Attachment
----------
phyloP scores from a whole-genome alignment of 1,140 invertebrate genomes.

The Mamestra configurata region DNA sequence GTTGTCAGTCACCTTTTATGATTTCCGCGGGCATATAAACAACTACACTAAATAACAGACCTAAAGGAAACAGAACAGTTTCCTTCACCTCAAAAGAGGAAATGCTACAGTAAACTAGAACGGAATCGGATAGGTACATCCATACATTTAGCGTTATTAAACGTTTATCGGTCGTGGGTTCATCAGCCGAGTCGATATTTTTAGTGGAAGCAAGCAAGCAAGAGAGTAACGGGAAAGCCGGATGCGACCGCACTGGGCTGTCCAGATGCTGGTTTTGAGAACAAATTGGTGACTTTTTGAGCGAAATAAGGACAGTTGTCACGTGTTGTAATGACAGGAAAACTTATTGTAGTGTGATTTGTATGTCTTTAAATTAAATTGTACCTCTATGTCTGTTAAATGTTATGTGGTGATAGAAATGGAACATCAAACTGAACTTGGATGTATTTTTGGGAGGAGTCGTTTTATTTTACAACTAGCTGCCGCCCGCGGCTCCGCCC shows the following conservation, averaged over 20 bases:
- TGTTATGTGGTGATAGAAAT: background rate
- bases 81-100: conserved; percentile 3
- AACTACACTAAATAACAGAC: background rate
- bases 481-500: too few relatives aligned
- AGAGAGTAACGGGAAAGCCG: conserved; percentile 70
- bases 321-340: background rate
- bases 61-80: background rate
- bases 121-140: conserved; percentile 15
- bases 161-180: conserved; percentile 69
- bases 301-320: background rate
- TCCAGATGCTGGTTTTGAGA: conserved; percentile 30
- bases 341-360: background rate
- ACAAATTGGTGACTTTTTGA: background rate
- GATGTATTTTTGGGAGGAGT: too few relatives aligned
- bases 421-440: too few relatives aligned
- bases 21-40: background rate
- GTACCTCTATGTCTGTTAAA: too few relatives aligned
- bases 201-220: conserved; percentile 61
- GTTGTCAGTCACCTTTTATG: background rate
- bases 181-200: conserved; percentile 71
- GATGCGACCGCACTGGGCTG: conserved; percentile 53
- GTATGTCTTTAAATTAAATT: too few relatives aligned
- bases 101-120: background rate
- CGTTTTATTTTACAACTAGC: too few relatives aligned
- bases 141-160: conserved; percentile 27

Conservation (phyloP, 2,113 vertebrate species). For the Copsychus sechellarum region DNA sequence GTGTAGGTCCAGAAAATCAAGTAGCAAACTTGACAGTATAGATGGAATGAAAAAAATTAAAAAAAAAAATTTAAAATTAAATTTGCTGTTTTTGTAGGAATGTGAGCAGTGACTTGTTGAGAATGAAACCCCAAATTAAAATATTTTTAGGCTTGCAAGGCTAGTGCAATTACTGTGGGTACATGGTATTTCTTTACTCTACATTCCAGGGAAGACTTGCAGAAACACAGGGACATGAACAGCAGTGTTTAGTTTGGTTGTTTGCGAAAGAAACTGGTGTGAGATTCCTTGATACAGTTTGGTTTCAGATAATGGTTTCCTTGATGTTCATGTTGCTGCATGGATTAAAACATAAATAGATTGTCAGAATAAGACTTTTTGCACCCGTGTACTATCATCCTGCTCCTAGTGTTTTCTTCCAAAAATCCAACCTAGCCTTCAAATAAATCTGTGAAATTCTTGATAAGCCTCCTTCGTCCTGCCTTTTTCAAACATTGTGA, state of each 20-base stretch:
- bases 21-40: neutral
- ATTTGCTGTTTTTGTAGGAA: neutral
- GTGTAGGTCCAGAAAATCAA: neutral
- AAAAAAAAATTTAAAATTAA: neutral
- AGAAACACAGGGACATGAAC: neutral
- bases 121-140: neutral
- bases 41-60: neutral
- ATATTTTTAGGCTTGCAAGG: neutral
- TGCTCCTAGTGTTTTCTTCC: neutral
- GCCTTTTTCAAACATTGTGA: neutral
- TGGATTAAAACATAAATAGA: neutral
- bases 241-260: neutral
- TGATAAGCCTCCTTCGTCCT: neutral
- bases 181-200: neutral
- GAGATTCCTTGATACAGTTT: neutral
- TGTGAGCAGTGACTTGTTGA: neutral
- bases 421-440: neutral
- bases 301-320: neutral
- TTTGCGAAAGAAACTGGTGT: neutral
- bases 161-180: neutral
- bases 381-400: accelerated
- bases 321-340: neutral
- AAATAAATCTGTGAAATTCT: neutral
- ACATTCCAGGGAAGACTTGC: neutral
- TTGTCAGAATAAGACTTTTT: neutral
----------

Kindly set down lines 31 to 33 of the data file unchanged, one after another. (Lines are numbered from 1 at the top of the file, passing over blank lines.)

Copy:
- GTGTAGGTCCAGAAAATCAA: neutral
- AAAAAAAAATTTAAAATTAA: neutral
- AGAAACACAGGGACATGAAC: neutral